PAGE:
While other 1970′s suburban moms baked all-American pies, my mother, Nina, had more decadent intentions for our annual autumn apple surplus. True, she made a mean lemon-glazed apple coffee cake. But to this day, my favorite way to transform apples into dessert form is to … wait for it… fry them. Apple Fritters, aka Frittelle di Mele, make for a wonderful fall breakfast or snack, and in parts of northern Italy, they’re even served as an accompaniment to savory pork dishes.

Like many Italians, mom wasn’t a huge fan of cinnamon, so these yummy little doughnuts were finished off simply, in one of two ways. They were either dusted with powdered sugar, which made them messy and awesome, or dredged in granulated sugar, which made them crunchy and sticky and awesome. I would hover impatiently as she fried (in olive oil, what else?) and basically would stuff them into my mouth the moment they cooled enough to not cause injury.
If you’ve had your fill of the usual candied/caramelled/crisp/pie scenario this year, treat yourself to a batch of these cuties.

 

1 1/4 cup all purpose flour
1 tsp baking powder
2 tbs sugar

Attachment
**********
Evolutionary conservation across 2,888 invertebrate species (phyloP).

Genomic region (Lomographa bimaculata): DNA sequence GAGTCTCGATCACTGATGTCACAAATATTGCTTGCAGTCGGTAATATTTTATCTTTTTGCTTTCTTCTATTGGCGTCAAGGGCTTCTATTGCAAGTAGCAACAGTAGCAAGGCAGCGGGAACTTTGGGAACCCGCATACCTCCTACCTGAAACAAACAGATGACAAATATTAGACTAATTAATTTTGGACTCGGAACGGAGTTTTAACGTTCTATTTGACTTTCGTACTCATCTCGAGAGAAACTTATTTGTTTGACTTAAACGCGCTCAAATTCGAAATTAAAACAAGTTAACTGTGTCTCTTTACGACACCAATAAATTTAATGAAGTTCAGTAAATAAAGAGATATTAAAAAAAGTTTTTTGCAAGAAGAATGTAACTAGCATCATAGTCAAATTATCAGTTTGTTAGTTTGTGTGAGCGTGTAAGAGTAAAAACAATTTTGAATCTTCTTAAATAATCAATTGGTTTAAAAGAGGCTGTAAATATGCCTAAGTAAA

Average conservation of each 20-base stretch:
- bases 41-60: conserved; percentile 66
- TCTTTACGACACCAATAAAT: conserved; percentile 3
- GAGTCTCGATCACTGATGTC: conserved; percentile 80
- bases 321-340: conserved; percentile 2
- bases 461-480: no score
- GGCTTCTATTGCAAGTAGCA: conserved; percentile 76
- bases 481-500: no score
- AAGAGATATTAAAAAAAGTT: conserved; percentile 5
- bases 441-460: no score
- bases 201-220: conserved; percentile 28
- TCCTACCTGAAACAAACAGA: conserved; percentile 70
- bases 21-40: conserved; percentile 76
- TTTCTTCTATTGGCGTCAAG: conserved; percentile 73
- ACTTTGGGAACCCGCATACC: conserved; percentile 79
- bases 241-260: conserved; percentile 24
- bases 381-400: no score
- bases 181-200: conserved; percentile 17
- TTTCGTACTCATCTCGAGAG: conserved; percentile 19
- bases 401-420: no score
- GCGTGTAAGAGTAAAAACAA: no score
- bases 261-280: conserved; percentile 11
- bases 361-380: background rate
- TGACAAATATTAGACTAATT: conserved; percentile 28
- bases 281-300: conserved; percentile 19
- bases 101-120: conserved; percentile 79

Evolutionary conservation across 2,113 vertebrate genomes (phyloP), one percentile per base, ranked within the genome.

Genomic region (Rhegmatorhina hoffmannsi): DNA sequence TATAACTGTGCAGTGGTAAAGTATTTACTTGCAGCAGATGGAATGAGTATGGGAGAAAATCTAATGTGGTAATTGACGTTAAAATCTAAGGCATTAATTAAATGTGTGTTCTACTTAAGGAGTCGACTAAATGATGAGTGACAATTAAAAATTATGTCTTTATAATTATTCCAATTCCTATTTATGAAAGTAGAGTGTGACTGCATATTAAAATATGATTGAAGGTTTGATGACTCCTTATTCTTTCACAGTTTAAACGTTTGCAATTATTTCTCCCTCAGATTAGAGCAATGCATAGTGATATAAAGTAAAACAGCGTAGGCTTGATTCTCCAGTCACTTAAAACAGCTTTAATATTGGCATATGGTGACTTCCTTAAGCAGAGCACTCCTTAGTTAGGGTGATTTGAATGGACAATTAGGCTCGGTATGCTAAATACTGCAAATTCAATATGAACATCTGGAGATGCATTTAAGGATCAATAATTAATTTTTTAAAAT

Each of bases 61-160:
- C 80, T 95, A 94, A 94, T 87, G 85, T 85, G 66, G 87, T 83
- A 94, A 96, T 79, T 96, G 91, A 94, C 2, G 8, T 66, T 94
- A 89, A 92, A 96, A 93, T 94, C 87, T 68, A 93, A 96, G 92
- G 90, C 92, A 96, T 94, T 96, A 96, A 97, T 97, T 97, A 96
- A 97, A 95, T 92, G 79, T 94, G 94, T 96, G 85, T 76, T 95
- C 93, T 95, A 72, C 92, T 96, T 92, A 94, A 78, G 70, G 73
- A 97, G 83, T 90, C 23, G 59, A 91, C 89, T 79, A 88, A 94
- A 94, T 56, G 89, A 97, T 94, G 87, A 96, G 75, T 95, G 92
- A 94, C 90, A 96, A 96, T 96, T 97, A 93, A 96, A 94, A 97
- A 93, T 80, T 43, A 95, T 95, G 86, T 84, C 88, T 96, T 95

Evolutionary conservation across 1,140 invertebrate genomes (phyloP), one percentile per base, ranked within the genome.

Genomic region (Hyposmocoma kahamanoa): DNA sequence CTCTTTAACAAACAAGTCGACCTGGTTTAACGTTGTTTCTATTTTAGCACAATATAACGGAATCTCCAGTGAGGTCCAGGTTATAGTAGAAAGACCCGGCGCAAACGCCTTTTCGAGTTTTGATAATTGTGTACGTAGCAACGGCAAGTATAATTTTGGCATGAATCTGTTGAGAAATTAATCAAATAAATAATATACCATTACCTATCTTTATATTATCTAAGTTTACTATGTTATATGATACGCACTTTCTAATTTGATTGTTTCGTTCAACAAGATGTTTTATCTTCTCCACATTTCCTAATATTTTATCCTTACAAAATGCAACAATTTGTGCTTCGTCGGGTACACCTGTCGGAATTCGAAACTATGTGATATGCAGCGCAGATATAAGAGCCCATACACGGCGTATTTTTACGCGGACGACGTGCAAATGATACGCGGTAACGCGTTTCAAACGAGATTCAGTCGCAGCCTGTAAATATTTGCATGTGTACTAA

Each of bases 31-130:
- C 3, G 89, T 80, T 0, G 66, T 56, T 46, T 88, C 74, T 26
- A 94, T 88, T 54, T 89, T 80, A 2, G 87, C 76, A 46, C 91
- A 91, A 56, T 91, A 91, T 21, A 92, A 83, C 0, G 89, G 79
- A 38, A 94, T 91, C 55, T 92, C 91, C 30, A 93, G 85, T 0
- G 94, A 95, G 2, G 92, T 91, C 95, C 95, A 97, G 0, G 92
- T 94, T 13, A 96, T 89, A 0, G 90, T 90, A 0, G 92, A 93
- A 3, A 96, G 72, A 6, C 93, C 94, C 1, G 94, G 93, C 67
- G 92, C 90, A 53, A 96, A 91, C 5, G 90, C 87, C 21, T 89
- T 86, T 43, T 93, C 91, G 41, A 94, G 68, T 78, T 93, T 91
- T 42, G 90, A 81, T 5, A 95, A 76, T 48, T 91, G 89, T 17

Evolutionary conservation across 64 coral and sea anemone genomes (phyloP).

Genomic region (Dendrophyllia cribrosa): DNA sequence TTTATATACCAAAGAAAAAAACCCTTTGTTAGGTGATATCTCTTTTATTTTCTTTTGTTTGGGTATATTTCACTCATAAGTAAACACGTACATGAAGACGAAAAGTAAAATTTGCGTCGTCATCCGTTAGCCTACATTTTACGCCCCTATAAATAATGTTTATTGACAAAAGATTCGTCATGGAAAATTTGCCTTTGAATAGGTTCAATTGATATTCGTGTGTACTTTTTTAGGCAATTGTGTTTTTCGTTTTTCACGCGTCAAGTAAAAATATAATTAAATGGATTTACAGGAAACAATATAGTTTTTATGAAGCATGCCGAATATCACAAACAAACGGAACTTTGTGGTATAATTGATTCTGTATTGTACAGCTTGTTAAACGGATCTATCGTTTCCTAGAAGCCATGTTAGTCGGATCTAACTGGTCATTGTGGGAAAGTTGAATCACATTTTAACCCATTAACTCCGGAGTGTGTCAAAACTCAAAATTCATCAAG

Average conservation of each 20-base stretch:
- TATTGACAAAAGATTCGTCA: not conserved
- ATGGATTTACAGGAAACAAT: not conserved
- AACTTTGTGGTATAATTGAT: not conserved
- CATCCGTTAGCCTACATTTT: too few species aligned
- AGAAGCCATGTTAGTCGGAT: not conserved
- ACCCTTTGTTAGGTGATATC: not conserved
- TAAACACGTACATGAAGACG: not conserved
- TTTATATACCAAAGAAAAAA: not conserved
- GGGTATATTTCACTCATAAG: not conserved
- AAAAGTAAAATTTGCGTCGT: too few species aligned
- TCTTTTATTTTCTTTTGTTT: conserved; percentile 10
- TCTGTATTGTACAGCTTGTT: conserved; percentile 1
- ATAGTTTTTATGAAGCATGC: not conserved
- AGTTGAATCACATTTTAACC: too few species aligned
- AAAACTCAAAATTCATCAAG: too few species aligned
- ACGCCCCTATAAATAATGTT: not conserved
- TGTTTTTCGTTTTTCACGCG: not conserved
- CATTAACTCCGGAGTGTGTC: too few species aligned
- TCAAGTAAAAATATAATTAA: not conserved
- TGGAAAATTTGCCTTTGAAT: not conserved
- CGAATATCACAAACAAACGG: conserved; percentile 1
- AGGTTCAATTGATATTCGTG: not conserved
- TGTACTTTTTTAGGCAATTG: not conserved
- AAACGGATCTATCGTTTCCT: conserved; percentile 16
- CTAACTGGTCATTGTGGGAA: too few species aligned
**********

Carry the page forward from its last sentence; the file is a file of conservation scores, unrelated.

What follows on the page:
1 cup powdered or caster sugar, for dusting
cinnamon, optional
3 large apples, any type
1 egg
1 tablespoon oil
1/2 cup milk
1 1/2 cups mild olive oil, for frying
Place the flour, egg, milk, sugar, baking powder, oil  and flour in a bowl, and whisk together until smooth.
Peel the apples, core them and slice them into 1/4 inch thick slices. Dip the apple slices into the batter and make sure they’re evenly coated.
In a large, heavy skillet heat the oil to a sizzling 375 degrees. Drop the battered apples in, four or five at a time.  Cook for about 3 minutes or so on each side, until brown and crisp.
Drain the fritters on paper towels, and transfer them to a rack. Sprinkle generously with the sugar (and cinnamon, if you like), and serve immediatamente.
Variation: Using a box grater, grate the peeled apples into long shreds and mix into the batter. Drop by spoonfuls into the hot oil and fry until golden brown. Cover in sugar, etc.
Either version makes about 12 frittelle.